Olympic figure skating is one of those things. I never mean to watch, and then, somehow, there I am and five hours have passed and it’s late and my head is full of salchows and axels and spangles. There are a lot of brilliant technicians out there on the ice, and they’re riveting to watch, but the ones I love are the performers. Anent this, I was directed to Jason Brown’s 2014 performance at the US National Championships. He’s not just good–he is a brilliant performer, and more than that, his joy in the doing is both infectious and endearing. The audience is on its feet at the end of the routine, and well they should be. And his face just shines, because he had fun and made something beautiful; in the compact between audience and performer, it’s a perfect transaction.
This doesn’t work as well for writing, I think. Does this mean, I want the author to disappear? Maybe. Perhaps. Sort of. At least while I’m engaged with their words. I don’t mean this punitively: I want the author to be engaged in her own work. And as a writer I am not immune to the satisfaction of pulling off a phrase, or a scene, or a whole book, where you feel like you’ve done your best and better, maybe. But the writing/reading compact is a little different from the performing/watching compact, and when I’m reading one of the things I don’t want is to have someone (particularly the author) standing between me and the text.
I was reading something the other day–an op-ed piece, I think–when I came across a phrase that was so clearly beloved of its author that I immediately heard, clear as a bell, a voice in my head saying “Did you see what I did there?” It’s a boy’s voice, maybe the voice of a nine- or ten year-old, excited, desirous of praise, a little tentative about asking for that praise because the owner of that voice knows damned well that you’re not supposed to do that. But also nakedly proud and pleased and SOMEBODY ACKNOWLEDGE THIS NIFTY TRICK I JUST PULLED OFF. And while the trick was nifty, the insistence that I stop engaging with the text and engage the author for a minute is irritating.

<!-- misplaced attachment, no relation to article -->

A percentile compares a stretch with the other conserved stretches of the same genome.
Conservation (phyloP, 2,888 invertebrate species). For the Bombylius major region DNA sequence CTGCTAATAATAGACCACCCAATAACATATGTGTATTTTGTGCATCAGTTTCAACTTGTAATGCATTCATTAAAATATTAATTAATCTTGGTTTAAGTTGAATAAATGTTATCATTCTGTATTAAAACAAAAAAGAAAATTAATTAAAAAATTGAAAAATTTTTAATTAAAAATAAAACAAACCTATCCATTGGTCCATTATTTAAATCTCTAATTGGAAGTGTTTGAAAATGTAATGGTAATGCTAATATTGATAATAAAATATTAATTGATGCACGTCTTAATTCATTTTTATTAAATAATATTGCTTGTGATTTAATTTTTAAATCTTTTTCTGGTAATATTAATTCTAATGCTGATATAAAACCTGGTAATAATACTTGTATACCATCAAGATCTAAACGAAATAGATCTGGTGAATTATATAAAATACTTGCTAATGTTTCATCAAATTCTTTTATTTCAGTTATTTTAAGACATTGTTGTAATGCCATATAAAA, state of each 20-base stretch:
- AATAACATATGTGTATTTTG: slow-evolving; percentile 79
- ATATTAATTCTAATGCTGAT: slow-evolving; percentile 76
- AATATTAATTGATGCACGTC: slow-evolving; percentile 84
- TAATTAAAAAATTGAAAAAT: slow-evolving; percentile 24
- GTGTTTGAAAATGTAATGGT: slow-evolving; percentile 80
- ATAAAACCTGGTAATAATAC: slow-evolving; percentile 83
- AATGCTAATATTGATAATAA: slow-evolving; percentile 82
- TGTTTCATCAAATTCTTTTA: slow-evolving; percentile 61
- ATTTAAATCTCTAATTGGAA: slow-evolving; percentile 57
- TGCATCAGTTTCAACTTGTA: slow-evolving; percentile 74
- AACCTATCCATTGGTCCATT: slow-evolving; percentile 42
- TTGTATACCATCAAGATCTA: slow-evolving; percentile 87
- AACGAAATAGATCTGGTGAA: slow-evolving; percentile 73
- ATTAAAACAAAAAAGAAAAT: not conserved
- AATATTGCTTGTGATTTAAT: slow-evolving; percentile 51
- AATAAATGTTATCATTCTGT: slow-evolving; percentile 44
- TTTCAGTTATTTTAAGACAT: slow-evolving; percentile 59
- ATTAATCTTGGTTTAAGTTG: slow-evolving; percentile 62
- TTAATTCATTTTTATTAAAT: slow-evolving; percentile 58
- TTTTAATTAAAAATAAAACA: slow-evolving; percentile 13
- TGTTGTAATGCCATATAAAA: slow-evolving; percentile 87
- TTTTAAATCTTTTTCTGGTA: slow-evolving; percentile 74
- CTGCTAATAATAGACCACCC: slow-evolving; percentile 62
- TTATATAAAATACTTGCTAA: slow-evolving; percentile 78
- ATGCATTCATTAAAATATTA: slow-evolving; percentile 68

Maybe this is the basis for the “kill your darlings” dictum. Mind you, in the case of this op-ed piece it was true: the phrase was a clever one. If I’d been let alone to admire it, I might well have applauded. But the author, having delivered his knock-out phrase, got a little sloppy and soggy thereafter, like a skater who pulls off a quad salchow in the first minute of her routine, after which everything it a little lackluster.
Sadly, Jason Brown isn’t competing at the Olympics this year (injuries hurt his chance to give the kind of performances he gave in 2014). But I watch figure skating anyway, when I stumble upon it.